# Objects near the speed of light

1. Jan 16, 2007

### really?

Hi,

i'm new to this and maybe this has been covered but-

Imagine an object moving at almost the speed of light, is on a collision course with earth. To observers on earth the ship seems to be motionless, due to it's speed being extremely close to c.

Eventually the ship is going to be very close to earth, lets say, that to an earth observer it seems to be hovering about 1m from the earths surface.

What would happen to someone or something which touched this ship?
Would they be instantly propelled into the ships frame of reference or would they be able come and go as they please?

I hope that made some sort of sense.... any thoughts would be much appreciated...

Thanks

2. Jan 16, 2007

### cesiumfrog

That is incorrect.

3. Jan 16, 2007

### really?

incorrect how? could you please direct me to something which will explain how an observer on earth would see the ship.

i came to believe that it was a consequence of time dialation

4. Jan 16, 2007

### cesiumfrog

Imagine a stopped clock being thrown at you: they won't see the occupants moving very quickly inside the ship, but they will see the entire ship (and everything inside) approaching at nearly the speed of light. It will hit the earth very quickly (with little notice).

5. Jan 16, 2007

### really?

i don't understand what your trying to say...
are you saying that the observers on earth would see the ship approaching at nearly the speed of light and not time dialted to a point where it appears motionless?

i forgot to mention that the ship is moving at nearly the speed of light relative to the observers of the earth

6. Jan 16, 2007

### Hootenanny

Staff Emeritus
That is correct, it won't. As Cesium frog said, time will 'slow down' for the people inside the ship, but will be running at 'normal' time for you. Time will appear dilated for the crew but not for you.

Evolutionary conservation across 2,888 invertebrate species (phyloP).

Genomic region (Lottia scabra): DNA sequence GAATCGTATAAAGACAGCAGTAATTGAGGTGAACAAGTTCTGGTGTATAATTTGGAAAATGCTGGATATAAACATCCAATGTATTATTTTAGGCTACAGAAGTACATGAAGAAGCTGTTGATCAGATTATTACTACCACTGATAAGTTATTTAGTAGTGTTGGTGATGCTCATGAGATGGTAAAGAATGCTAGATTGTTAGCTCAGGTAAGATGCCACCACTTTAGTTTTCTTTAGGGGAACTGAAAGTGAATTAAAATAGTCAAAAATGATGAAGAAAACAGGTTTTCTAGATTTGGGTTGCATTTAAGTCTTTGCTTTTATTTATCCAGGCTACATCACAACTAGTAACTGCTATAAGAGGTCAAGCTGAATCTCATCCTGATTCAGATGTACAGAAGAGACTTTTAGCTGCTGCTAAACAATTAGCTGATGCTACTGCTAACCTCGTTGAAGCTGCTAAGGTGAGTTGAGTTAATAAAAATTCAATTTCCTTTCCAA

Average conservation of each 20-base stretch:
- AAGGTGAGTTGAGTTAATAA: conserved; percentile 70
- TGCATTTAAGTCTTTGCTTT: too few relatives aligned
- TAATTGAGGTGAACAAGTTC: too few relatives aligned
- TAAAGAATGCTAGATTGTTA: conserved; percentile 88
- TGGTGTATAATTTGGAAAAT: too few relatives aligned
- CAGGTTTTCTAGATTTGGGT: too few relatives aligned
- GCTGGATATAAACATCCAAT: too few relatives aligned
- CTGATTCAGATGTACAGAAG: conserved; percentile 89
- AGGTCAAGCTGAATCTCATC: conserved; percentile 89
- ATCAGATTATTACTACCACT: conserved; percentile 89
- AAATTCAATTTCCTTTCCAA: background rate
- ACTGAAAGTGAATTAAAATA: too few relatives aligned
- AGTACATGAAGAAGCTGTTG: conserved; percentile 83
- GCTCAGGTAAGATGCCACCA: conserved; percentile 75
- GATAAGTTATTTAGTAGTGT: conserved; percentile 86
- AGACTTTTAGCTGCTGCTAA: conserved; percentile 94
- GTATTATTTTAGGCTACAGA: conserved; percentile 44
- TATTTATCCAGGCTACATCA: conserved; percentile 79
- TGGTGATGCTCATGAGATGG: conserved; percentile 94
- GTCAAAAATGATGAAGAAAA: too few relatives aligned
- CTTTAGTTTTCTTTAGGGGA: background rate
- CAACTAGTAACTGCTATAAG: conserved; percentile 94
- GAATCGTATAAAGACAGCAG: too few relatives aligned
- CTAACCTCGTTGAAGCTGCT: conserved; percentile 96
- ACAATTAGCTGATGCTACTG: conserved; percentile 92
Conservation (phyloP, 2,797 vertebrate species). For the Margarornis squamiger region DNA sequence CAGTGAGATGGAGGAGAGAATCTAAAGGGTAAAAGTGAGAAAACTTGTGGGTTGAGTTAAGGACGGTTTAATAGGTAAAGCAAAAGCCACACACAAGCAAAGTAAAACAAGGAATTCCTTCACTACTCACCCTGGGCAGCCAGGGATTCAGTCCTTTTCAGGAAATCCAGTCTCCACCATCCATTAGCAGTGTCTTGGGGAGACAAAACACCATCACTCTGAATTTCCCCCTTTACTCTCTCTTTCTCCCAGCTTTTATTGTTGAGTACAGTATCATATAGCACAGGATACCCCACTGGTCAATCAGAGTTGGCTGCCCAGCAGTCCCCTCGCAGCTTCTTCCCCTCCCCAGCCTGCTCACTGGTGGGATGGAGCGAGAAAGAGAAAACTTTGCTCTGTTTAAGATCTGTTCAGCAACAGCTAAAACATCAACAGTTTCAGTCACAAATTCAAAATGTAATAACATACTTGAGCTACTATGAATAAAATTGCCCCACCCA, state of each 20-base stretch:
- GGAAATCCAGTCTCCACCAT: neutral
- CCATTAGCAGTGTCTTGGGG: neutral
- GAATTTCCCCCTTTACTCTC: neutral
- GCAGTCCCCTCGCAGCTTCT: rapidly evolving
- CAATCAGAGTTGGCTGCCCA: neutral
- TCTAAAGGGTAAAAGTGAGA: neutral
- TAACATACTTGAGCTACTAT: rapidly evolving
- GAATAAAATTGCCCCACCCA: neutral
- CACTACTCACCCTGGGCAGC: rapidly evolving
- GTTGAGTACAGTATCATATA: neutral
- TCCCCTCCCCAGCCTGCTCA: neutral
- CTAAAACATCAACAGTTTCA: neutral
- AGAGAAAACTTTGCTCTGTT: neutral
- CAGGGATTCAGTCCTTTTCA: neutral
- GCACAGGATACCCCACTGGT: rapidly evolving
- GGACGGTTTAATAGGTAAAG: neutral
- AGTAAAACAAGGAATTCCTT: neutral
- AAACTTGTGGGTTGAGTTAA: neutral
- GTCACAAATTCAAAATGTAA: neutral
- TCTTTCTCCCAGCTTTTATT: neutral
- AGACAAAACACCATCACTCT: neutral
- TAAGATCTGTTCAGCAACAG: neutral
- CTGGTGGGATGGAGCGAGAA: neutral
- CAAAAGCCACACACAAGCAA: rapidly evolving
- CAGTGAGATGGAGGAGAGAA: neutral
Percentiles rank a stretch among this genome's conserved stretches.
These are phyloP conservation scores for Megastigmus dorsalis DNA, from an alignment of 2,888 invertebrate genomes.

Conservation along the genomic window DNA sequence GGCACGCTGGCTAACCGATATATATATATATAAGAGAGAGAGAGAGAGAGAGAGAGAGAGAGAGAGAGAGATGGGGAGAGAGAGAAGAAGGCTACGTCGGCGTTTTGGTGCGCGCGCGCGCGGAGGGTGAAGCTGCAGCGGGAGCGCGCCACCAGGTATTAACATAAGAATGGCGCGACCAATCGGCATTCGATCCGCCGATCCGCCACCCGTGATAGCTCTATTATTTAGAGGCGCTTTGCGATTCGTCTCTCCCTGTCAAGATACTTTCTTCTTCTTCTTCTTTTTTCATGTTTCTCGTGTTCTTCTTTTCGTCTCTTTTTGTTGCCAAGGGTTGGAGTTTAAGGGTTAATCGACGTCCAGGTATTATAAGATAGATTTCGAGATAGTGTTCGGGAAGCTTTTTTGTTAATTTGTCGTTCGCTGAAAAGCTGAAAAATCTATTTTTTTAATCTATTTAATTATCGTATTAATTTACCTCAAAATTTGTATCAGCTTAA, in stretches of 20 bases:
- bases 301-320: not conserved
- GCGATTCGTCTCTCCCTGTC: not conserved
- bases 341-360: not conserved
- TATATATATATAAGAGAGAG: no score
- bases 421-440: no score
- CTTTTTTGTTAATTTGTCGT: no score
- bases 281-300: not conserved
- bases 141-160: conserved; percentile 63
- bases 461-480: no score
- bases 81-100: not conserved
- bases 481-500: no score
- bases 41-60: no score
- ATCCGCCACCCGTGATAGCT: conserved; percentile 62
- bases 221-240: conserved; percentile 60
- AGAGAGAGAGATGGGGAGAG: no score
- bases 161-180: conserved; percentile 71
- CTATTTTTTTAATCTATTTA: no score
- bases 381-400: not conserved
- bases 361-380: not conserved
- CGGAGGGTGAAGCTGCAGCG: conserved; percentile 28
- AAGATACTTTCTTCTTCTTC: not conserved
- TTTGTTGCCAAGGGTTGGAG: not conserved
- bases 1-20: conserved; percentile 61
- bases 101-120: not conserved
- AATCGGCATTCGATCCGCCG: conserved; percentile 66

Last edited: Jan 16, 2007
7. Jan 16, 2007

### really?

okay, so what would be the relationship between my time and the time in the ship? in other words if i could see a clock in the ship at what speed is it running and vice versa?

i'm trying to make sense of the time dialtion formula in special relativity that i found on wikipedia, maybethat was my first mistake?

8. Jan 16, 2007

### Hootenanny

Staff Emeritus
Okay, say someone on this ship (travelling towards you at v m/s) was bouncing a ball. Another crew member timed the interval between two bounces. This would be the proper time interval ($\Delta t_{0}$). Now, if you timed the same interval on earth you would measure the time interval as $\Delta t$, such that;

$$\Delta t = \gamma \Delta t_{0} = \frac{\Delta t_{0}}{\sqrt{1-\beta^2}}\hspace{1cm}\beta = \frac{v}{c}<1$$

9. Jan 16, 2007

### cesiumfrog

running very slowly, but nonetheless moving towards you very quickly.

10. Jan 16, 2007

### really?

i think that is where i was getting confused... i thought that since the clock was running slowly then the whole ship would seem to be moving slowly.....

thank you both for clearing that up....

cheers